Signs That Alzheimer’s or Dementia Require a Different Type of Care
Caring for someone with Alzheimer’s or related dementia diseases can be life-changing and all encompassing. But knowing the signs of late-stage Alzheimer’s is critical in obtaining the resources available to improve the lives of the patient and family. Common signs of late-stage Alzheimer’s can vary from person to person, but typically you will see signs like this:
- Speech. Your loved one may repeat the same phrase(s) over and over or they may have lost the ability to speak entirely.
- Short-term memory. Your loved one may forget basic words they have always used or have lost their short-term memory altogether. They may no longer recognize you or other family members.
- Mobility. Some lose the ability to walk without assistance or sit up without leaning over or require assistance with basic daily life activities.
- Appetite. Many Alzheimer’s patients exhibit a change in appetite or develop difficulty swallowing.
- Hygiene. Many lose the ability to toilet or bathe themselves. In fact, some become fearful of taking showers or baths.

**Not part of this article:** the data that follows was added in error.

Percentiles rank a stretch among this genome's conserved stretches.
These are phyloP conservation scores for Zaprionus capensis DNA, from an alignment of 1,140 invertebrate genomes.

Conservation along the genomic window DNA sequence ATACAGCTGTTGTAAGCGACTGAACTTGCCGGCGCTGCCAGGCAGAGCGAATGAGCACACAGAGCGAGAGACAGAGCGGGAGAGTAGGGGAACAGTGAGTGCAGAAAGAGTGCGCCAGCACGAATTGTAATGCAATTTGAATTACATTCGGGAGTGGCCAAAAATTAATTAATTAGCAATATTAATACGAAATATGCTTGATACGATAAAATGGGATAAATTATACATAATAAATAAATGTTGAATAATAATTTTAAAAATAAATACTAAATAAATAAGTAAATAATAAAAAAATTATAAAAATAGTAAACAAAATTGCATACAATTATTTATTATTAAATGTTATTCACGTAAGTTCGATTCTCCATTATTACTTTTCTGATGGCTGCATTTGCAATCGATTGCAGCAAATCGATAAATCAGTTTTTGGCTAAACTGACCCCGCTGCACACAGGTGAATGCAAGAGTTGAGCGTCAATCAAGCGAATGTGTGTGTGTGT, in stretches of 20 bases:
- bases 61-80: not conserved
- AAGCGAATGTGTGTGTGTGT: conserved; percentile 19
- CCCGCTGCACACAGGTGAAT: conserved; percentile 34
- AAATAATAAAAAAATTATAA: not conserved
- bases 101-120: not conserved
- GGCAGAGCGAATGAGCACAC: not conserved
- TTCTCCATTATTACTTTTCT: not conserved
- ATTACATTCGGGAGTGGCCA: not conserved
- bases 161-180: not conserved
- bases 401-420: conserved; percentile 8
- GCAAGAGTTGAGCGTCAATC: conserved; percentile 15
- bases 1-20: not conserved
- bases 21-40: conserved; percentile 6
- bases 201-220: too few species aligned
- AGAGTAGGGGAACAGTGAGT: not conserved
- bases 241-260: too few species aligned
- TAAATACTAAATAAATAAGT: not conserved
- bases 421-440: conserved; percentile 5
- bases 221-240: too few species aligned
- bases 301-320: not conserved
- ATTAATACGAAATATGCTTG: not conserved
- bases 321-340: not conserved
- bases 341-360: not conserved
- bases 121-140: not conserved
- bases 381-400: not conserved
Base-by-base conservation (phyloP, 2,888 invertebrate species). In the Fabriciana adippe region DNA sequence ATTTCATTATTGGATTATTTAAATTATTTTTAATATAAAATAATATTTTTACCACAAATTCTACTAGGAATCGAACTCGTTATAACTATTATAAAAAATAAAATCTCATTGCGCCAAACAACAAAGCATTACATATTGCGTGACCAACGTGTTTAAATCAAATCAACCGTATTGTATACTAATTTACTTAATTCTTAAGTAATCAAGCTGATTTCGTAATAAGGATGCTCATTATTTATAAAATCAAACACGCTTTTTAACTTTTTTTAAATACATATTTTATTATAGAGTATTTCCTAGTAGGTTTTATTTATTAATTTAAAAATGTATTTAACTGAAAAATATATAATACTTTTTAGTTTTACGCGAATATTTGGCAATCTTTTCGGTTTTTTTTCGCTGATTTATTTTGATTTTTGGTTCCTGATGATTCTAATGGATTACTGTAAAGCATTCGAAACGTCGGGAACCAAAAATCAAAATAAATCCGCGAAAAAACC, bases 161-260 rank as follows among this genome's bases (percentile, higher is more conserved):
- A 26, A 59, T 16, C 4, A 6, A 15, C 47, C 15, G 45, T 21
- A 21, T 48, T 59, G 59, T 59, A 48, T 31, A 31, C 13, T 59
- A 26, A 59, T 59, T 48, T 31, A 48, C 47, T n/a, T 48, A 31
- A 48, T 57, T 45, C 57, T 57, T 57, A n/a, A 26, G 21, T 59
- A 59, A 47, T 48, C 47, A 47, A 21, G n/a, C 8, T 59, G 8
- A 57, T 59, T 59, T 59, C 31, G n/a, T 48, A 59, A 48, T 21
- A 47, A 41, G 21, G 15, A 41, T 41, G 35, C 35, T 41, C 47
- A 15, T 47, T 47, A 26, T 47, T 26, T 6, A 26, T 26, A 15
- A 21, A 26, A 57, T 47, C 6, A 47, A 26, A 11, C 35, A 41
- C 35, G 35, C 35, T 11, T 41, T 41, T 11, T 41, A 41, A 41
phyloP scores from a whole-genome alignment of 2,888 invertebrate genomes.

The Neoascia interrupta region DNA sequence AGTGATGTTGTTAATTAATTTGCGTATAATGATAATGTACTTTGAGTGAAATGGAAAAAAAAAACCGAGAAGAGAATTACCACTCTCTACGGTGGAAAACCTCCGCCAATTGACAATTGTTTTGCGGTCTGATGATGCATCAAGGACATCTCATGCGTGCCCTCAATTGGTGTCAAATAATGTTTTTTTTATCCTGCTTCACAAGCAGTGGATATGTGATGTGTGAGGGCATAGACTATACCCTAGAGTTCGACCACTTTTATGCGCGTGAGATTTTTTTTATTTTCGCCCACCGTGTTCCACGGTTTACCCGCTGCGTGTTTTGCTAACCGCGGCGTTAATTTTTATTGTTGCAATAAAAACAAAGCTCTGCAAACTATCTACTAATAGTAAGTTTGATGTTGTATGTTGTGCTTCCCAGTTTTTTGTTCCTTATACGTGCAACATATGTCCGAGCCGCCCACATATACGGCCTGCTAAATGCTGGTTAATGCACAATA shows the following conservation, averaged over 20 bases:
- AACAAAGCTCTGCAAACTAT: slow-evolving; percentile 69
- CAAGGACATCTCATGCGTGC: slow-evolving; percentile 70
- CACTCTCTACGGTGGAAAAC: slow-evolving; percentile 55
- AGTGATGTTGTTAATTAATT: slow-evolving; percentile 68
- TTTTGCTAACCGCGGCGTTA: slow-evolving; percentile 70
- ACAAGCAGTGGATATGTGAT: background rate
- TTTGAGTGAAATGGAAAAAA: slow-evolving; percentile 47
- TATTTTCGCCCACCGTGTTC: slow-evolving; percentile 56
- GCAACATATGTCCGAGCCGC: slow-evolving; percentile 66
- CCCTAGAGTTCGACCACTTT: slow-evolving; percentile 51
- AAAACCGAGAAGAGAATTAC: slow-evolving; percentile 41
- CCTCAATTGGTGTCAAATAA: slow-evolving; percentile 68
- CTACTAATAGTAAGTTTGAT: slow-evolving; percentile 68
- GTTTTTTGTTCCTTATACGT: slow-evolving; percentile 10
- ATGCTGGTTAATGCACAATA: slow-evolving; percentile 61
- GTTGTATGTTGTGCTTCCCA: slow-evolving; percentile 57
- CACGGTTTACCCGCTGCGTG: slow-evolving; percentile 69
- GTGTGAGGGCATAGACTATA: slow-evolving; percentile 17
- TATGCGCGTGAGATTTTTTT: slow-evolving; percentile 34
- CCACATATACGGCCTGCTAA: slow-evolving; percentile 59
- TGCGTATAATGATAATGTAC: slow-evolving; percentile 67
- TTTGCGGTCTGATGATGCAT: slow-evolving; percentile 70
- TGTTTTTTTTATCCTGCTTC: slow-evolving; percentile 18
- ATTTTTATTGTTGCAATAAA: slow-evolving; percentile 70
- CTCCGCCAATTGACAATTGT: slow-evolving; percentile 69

- Infections such as pneumonia can occur.
- Skin breakdowns despite the attempt to keep them clean and dry.
- Frequent ER visits
When an Alzheimer’s patient is experiencing 3 or more of the above signs, hospice can be a great benefit to the patient and family. Hospice is a healthcare option unlike any other. Hospice is not “giving up.” Hospice is hope and compassion. It provides support and guidance to everyone involved.
There are so many benefits to hospice care. Highly trained physicians and nurses provide pain and symptom control and education on what to expect. Social workers are knowledgeable in finding much-needed resources and can provide emotional support. Non-denominational chaplains offer non-judgmental spiritual support. Bereavement specialists have the ability to listen empathetically and connect you with available resources. Compassionate hospice aides can change bed linens and provide patients with a warm, thorough bath, relaxing shampoo, fingernail care or even provide a back rub or hold a hand.
Another benefit of hospice is respite care. “Caregiving batteries” can run down very quickly when caring for someone with Alzheimer’s disease or related dementias. Respite care is designed to allow the caregiver to recharge their batteries by arranging for the patient to stay in a nursing facility for up to five consecutive days. This reprieve enables the caregiver to rest, attend a wedding or even take a road trip.
An evaluation is the first step in obtaining the information needed to decide what’s best. If you would like a hospice professional to determine if your loved one is eligible for hospice services, call Crossroads. We can make a difference and we perform assessments 24 hours a day, 7 days a week, 365 days a year. Please call us at 855-327-4677 .